Making a moonshine mash can be as simple or as complex as you want to make it. If you are ready to take your moonshine skills to the next level, check out our advanced mash techniques.
Advanced Mash Techniques
While we have described how to make a basic mash in How to Make a Moonshine Mash, there is always more to learn.
As you become more familiar with the steps and equipment, you can advance into some additional techniques for refining your mash. These techniques will help you to craft your own unique style and spirit and learn more about the science behind moonshining.
Of course, we don’t want to throw too much information at you at once. If you are new to shining, make sure to check out How to Make a Moonshine Mash for some basic techniques to master first. Advanced mash techniques are some more complicated steps that are optional but will enhance your final product.
Using an Immersion Chiller
Some moonshiners prefer to use an immersion chiller to reduce the temperature of their mash quickly after cooking.
Using an immersion chiller is basically placing metal coils (usually copper) which have cold water running through them into your mash to quickly bring down the temperature. While waiting for the temperature to drop naturally could take several hours some immersion chillers can bring the temperatures down in about 15 minutes.
Some immersion chillers will have the ability to connect to a kitchen faucet or garden hose for easy at home use.
It isn’t only the amount of time saved that attracts home distillers to immersion chillers. They are worried about their mash getting contaminated by bacteria. Bacteria love warm moist environments. By chilling your mash quickly you are discouraging the growth of bacteria by cooling off the mash quickly.
Of course, you can also always go the DIY route by filling your kitchen sink with ice water to cool your mash. Many moonshiners report this step only takes about 30 minutes. You can pick up bags of ice at the local corner store fairly cheaply.
Sparging the Grains
While cooking the mash some moonshiners will recirculate the water over the grains to release all the sugars. This is much more easily done when there is a space between the bottom of the pot and the grains.
If you want to try this technique for yourself, look for a moonshine still with a false bottom such as the Magnum All-in-OneStill Kit or the Blue Ridge 5 Gallon Stainless Steel/Copper Stovetop Moonshine Still Kit.
Some cooking pots have a built in ‘tap’ to drain the liquid and then it can be recirculated manually. This is done by filling a pot and then adding a metal strainer on top of the pot so as to not disturb the grain bed too much. Once the pot is filled up you can slowly pour the mash water over the grain bed.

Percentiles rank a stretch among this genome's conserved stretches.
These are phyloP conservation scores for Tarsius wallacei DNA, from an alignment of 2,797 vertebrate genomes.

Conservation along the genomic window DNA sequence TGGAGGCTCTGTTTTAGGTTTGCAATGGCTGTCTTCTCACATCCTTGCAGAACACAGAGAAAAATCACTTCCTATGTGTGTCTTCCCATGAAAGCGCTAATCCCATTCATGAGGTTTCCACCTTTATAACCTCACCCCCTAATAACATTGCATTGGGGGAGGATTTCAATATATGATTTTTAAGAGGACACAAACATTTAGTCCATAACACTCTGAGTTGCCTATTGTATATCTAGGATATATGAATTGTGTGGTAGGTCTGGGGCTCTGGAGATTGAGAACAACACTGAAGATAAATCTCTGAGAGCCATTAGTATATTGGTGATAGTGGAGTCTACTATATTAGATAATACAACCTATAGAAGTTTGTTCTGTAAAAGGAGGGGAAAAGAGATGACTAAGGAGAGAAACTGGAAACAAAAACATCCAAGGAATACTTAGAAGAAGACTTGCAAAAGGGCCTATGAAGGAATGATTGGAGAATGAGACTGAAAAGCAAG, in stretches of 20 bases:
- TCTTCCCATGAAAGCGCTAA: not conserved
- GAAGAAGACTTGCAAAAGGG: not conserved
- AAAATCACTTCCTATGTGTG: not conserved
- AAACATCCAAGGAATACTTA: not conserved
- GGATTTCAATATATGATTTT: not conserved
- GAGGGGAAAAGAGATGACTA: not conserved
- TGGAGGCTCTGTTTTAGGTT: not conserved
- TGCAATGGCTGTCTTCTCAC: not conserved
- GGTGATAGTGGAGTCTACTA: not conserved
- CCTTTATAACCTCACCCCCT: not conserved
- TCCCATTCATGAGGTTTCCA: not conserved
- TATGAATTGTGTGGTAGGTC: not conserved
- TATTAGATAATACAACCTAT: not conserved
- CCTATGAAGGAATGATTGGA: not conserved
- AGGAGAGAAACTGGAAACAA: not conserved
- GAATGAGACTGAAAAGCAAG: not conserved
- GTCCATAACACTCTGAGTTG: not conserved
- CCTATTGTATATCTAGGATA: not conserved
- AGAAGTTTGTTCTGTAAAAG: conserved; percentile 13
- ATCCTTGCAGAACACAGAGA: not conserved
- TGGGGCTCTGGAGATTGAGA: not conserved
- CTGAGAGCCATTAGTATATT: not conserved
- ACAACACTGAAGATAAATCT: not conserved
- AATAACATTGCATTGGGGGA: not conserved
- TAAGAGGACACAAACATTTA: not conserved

This is an advanced technique and is not necessary, especially for beginners.
How To Lauter Your Mash
Lautering your mash is the technique of removing the spent grains from your mash. This can be done at different points during the moonshine making process.
For some, they will remove the grains after cooking the mash once all the fermentable sugars have been removed from the grains. For others they will wait and filter out the solids from the liquid after fermentation.
Many home distillers do choose not to filter out their solids and even keep them in during the distillation process. They do this by using a double boiler or ‘steam’ distillation method so that the grains do not burn on the bottom of the still.
While this process may work generally well. It does leave a lot of room for error. Traces of spent grain that get into the still can affect the taste of your moonshine. Some describe it as leaving a chemical or even a garlic-like taste to their shine.
Adjusting the PH of your Mash
While certainly not a step that beginners need to worry themselves with, adjusting the PH of your mash is a helpful additional step to improve the health of your yeast as well as enhance what you can expect to extract from grain.
A PH scale runs from 1 to 14 with 7 as neutral. Everything below seven is acidic and everything above 7 is alkaline (also called base).
The ideal PH reading for a mash prior to fermentation is between 4 and 4.5. The ideal PH reading for meads, ciders and wines are 3.4. Anything below a 7 is good for beer.
You can use precision test strips for testing PH, however not all strips are good for reading the entire PH scale. Make sure you get the right strips for the type of distilling you are doing. You can also use a PH reader that will read the entire scale and give you a precise reading.
So now that you have learned the advanced tecniques for making moonshine you should be ready to buy your first still. Take a look at some of our all-in-one moonshine still kits. You can get everything you need to make delicous moonshine at home.